The BMJ Awards 2018: Cancer Care Team of the YearBMJ 2018; 360 doi: https://doi.org/10.1136/bmj.k1244 (Published 19 March 2018) Cite this as: BMJ 2018;360:k1244
All rapid responses
Among the BMJ Awards 2018 for Cancer Care is Rupika Mehta, a consultant radiologist at Medway NHS Foundation Trust in Gillingham, for improving the delay for telling women the results of their breast screening.(1) This seems a 180° U-turn.
First, the Journal made early warnings calling for scrutiny about the breast cancer screening program in 1998.(2) Over two decades, it has been published several analysis confirming the marginal effect on breast cancer mortality and the burden of overdiagnosis.(3)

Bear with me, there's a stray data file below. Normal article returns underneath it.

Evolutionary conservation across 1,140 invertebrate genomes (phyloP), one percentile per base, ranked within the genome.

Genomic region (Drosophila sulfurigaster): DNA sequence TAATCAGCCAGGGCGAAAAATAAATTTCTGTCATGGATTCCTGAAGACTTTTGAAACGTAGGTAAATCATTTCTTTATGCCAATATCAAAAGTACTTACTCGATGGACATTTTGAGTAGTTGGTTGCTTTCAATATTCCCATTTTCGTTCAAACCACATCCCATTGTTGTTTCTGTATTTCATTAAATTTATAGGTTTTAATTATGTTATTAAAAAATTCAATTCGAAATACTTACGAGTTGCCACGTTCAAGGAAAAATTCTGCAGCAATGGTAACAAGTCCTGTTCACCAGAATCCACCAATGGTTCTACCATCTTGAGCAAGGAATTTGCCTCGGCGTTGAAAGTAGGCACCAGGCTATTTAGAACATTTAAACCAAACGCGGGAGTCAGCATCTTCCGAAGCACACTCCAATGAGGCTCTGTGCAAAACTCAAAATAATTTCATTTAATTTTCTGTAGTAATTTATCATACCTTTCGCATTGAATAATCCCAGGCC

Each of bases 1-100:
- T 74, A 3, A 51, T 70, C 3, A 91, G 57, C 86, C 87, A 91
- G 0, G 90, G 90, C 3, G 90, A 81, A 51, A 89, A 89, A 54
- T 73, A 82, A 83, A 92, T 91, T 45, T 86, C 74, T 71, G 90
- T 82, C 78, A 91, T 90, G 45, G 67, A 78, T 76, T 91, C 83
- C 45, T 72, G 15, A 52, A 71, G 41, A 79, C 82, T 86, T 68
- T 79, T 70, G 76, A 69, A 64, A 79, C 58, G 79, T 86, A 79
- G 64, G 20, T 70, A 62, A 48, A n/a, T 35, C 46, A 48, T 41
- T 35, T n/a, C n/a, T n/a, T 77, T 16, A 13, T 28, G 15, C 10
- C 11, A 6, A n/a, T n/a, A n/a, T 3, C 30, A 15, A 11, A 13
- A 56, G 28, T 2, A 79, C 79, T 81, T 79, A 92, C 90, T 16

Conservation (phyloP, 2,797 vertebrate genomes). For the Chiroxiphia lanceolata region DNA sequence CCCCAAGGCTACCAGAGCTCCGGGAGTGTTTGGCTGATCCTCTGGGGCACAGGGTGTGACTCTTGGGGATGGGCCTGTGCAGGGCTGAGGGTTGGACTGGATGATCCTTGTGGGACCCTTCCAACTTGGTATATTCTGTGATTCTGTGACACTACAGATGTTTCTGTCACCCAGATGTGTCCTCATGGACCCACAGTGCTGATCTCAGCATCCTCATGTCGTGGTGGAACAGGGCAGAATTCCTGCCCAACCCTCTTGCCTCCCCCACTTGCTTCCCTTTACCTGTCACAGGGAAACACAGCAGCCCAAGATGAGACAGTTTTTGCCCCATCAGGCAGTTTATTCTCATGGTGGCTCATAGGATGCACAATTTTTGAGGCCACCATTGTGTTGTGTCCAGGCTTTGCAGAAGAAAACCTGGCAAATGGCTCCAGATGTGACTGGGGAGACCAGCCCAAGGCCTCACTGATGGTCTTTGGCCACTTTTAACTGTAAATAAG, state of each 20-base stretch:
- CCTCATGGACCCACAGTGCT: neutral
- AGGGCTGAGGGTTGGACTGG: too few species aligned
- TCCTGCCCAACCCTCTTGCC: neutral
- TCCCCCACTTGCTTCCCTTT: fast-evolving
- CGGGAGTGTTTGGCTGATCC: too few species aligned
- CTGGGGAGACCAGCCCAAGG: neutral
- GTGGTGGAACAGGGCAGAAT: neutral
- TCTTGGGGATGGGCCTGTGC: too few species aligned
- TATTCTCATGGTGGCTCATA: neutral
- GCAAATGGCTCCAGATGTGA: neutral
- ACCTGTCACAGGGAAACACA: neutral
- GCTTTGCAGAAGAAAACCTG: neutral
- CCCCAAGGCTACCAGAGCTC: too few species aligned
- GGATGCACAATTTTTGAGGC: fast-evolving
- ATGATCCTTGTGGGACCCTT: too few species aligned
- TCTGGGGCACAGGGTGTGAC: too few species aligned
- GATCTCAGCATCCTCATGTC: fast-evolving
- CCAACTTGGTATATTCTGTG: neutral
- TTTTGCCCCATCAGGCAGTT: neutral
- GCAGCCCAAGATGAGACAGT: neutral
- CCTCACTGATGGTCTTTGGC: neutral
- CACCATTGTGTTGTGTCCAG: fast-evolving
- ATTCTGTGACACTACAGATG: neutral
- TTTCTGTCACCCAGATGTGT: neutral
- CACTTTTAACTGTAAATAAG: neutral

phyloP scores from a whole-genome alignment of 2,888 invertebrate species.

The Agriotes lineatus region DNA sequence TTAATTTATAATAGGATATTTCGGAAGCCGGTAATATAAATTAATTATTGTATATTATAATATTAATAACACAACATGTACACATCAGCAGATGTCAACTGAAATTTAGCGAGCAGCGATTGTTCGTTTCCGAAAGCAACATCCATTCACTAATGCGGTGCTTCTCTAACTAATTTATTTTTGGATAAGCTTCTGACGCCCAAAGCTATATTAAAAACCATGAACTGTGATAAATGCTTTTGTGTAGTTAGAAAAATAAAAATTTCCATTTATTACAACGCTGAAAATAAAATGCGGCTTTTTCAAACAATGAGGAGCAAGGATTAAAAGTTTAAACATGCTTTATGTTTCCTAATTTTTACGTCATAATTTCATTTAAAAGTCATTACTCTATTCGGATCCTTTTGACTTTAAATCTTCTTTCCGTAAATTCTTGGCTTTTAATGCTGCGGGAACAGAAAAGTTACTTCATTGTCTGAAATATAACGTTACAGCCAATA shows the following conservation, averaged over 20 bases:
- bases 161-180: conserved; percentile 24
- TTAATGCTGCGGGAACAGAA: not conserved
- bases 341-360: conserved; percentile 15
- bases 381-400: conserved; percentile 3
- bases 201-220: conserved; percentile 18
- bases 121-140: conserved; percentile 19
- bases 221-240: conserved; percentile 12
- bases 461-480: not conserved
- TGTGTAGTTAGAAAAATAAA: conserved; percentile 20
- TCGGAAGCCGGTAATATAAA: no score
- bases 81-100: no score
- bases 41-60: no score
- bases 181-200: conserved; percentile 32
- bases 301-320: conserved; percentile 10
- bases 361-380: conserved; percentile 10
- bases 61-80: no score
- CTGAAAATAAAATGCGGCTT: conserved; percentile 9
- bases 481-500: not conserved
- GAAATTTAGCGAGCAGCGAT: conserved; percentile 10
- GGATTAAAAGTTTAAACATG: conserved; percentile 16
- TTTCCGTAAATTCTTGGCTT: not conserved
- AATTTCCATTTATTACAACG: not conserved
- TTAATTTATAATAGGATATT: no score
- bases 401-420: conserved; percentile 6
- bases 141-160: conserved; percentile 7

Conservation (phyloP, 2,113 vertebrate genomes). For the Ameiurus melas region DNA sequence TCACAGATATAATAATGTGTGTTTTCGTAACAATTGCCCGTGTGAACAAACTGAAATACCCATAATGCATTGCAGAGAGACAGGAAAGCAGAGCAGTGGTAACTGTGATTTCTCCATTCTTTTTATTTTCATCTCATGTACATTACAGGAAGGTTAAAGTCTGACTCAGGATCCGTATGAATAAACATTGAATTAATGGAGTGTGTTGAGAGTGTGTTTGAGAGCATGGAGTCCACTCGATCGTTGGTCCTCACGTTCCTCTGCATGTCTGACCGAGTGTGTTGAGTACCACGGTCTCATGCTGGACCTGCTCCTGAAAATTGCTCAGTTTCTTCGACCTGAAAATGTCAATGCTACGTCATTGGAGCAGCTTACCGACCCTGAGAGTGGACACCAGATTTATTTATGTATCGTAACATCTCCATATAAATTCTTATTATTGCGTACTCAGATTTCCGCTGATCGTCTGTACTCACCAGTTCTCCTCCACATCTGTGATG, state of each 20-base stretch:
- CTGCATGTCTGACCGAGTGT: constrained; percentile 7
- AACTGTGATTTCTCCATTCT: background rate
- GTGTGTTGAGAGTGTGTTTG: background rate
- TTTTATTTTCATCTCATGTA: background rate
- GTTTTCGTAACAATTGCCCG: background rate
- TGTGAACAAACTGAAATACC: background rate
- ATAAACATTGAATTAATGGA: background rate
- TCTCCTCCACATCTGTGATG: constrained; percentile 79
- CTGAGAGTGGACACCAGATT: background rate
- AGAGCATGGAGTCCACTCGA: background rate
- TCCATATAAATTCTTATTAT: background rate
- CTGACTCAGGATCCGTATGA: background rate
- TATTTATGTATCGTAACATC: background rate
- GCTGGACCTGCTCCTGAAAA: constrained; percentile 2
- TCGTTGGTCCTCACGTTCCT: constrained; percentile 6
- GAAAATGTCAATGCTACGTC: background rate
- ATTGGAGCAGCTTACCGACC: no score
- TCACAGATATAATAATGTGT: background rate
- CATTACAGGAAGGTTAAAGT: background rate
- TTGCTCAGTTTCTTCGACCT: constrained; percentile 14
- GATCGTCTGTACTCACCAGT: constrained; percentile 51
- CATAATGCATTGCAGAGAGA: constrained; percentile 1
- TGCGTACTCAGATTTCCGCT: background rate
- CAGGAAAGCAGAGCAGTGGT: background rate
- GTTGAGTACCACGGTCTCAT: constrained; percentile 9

Second, the Journal also raised concerned about the organized misleading information about the benefit/harm ratio of screening.(4)
Accordingly if an award must be granted it must be to those providing to women evidence based tools for shared decision making: pictographs that use absolute numbers with a consistent denominator (ie. /1000 screened), time frames, and visuals employing the same scale for information on gains and losses of the options. Such pictographs for breast cancer screening have been implemented in the small kingdom of Belgium since 2013.(5)
1 Hawkes N. The BMJ Awards 2018: Cancer care. BMJ 2018;360:k1244
2 Reidy J, Hoskins O. Controversy over mammography screening. BMJ 1988;297:932-3.
3 Autier P, Boniol M, Koechlin A, Pizot C, Boniol M. Effectiveness of and overdiagnosis from mammography screening in the Netherlands: population based study. BMJ2017;359:j5224.
4 Gigerenzer G. Breast cancer screening pamphlets mislead women. BMJ 2014;348:g2636.
5 Braillon A, Bewley S. Shared Decision-Making for Cancer Screening: Visual Tools and a 4-Step Method. JAMA Intern Med 2015;175:1862.
Competing interests: No competing interests